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The third stop in Chan-wook Park's breathless revenge trilogy, Lady Vengeance comes down slightly--just slightly--from the astonishing highs of middle segment Oldboy. Elegant and ultraviolent in equal measures, Lady Vengeance requires rapt attention from the opening moments, as Park unloads his set-up in a jumble of characters and flashbacks. At the center is a doll-faced ex-con named Geum-ja (Yeong-ae Lee), who just spent 13 years in the slammer for killing a little boy. There's much more to her case than the public knows, and Geum-ja has been carefully, quietly preparing for revenge against the man who put her in this situation. We watch those gears turning throughout the movie, but as Lady Vengeance nears its completion it broadens into an even bigger event than Geum-ja expected. Funny and horrifying, Lady Vengeance is as measured as Geum-ja's own preparations, and has a gorgeous sort of logic about it. As impressive as those machinations are to watch, the movie doesn't make as forceful an argument as Oldboy on just how revenge might be as punishing to the revenge-taker as for his target. Lee is a cool heroine, and Min-sik Choi, who did such heroically exhausting service in Oldboy, is here employed as the monster. (The film's title in the U.S., Lady Vengeance, is different from international title Sympathy for Lady Vengeance, a closer tie to the first part of the trilogy, Sympathy for Mr. Vengeance.)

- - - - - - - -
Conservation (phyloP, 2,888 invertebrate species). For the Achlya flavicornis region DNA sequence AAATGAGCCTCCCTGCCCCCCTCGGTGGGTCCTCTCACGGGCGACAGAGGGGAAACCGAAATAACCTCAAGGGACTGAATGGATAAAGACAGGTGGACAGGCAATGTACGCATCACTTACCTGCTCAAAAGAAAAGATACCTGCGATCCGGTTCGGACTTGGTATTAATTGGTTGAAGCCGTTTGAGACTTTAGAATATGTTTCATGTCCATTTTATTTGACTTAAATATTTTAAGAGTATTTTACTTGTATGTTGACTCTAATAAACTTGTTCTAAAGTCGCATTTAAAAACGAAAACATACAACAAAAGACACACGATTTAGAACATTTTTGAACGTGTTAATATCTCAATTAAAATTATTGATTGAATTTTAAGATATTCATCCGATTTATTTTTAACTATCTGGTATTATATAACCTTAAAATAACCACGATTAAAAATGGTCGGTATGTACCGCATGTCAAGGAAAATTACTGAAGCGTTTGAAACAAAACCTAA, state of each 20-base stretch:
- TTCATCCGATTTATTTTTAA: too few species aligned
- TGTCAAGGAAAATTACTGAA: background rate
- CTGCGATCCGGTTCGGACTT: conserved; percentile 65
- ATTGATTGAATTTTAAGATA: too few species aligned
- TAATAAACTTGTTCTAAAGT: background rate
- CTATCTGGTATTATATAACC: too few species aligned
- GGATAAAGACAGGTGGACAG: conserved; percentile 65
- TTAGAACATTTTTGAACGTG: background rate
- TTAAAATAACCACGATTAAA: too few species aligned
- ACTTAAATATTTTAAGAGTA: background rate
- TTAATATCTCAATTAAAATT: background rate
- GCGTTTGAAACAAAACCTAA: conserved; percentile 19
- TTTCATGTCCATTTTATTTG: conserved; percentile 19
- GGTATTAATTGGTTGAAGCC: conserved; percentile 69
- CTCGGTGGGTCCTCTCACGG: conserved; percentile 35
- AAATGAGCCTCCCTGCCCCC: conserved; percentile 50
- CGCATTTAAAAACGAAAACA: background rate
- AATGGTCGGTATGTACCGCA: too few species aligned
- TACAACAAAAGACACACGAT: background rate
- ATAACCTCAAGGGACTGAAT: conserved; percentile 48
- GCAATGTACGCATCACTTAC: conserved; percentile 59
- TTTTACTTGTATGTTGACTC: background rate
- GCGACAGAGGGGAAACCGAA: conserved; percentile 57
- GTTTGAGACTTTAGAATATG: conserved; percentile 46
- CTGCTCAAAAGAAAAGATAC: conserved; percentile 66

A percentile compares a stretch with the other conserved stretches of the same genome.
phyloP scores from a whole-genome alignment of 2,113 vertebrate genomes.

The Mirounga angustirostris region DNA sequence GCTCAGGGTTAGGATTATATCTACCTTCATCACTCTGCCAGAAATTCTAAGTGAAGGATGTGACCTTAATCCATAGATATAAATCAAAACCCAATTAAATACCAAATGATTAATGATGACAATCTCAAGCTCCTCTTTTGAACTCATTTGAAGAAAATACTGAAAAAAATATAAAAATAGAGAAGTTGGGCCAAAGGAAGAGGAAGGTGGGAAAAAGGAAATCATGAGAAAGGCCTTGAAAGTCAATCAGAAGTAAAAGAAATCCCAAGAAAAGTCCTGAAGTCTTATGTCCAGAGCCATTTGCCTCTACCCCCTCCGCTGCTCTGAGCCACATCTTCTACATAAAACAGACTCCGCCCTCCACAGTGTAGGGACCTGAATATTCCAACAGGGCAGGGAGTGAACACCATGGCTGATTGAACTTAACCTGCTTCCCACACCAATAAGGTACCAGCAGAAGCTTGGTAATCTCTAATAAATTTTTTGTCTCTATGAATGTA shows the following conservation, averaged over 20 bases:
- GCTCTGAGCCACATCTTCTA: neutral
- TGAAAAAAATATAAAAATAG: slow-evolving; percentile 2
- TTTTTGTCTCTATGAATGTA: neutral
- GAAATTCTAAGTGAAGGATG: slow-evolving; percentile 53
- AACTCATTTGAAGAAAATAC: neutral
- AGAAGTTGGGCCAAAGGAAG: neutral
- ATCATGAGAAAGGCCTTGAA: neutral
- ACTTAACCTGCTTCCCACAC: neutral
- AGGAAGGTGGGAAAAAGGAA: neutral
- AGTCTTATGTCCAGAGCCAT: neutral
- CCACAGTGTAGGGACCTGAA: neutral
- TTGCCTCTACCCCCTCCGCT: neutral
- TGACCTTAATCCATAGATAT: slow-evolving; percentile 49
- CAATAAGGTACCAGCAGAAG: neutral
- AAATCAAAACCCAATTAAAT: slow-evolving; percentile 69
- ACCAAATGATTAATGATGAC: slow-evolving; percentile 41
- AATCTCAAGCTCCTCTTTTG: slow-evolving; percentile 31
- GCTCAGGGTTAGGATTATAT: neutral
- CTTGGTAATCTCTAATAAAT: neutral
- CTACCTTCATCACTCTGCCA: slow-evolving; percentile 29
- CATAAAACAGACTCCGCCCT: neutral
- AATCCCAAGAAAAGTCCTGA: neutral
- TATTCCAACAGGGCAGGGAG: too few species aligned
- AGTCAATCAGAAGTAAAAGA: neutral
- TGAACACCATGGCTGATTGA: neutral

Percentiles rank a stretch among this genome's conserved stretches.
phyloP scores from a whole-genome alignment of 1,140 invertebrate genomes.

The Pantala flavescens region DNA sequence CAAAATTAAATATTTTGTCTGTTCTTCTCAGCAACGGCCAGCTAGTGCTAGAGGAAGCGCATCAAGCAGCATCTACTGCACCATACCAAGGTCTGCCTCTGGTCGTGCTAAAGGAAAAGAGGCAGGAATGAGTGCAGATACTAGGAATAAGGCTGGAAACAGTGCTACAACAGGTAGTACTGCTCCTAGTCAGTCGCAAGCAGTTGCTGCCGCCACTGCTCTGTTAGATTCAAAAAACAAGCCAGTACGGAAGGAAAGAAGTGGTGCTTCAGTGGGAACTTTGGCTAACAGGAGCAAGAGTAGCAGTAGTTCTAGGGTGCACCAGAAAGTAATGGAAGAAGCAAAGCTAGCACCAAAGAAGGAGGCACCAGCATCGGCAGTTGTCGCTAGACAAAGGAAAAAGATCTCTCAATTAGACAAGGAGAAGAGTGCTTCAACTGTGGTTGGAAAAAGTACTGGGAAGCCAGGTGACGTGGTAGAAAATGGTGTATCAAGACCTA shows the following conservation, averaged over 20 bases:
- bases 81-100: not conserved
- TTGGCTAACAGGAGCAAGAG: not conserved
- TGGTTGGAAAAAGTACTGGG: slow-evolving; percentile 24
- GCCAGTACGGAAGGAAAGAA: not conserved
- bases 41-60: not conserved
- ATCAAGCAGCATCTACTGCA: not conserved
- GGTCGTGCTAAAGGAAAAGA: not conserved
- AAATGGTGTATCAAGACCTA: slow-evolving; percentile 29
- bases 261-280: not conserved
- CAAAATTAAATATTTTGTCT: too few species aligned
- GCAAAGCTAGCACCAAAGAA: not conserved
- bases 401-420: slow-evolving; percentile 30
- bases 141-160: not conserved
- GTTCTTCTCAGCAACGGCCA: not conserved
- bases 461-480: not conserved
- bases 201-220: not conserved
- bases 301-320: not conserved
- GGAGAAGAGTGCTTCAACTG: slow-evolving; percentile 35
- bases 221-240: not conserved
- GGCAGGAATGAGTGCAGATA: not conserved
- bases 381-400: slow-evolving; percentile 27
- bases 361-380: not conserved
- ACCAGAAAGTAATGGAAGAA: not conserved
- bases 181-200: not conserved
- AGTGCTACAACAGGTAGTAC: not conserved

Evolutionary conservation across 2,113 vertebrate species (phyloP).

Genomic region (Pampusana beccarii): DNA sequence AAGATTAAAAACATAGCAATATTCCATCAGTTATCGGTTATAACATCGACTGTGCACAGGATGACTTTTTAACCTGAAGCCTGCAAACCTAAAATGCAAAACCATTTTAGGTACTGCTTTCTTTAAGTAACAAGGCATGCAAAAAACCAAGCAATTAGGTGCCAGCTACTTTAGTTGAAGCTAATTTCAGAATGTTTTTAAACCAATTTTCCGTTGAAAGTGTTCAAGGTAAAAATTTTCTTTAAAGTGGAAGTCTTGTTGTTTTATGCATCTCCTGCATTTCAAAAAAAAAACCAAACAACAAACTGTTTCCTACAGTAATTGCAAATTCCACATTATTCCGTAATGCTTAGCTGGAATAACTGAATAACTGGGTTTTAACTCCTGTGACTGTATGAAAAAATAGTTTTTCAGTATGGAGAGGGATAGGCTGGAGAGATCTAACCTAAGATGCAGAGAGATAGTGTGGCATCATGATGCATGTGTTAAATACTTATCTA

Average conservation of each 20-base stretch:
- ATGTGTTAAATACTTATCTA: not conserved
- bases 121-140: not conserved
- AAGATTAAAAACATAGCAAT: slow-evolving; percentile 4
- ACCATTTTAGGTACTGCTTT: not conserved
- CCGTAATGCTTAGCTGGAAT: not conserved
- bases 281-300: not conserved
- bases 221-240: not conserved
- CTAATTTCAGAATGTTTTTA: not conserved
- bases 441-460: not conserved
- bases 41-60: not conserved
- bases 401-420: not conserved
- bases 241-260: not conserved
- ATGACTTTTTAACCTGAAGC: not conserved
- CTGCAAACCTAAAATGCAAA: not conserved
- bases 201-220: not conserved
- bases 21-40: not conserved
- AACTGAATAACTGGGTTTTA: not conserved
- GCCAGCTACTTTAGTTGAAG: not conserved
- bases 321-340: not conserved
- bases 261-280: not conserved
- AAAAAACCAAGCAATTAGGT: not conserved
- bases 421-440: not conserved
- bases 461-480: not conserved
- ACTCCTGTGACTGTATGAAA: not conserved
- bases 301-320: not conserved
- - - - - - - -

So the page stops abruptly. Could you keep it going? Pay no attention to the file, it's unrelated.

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Special Features Interview with director Park Chan-Wook "The Making of Lady Vengeance" featurette Commentary by director Park Chan-Wook Commentary by director, cinematographer, and art director Commentary by Richard Pena International and U.S. trailers

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GEP3024 Lady Vengeance DVD (2005/Chan-wook Park) $19.95 $18.99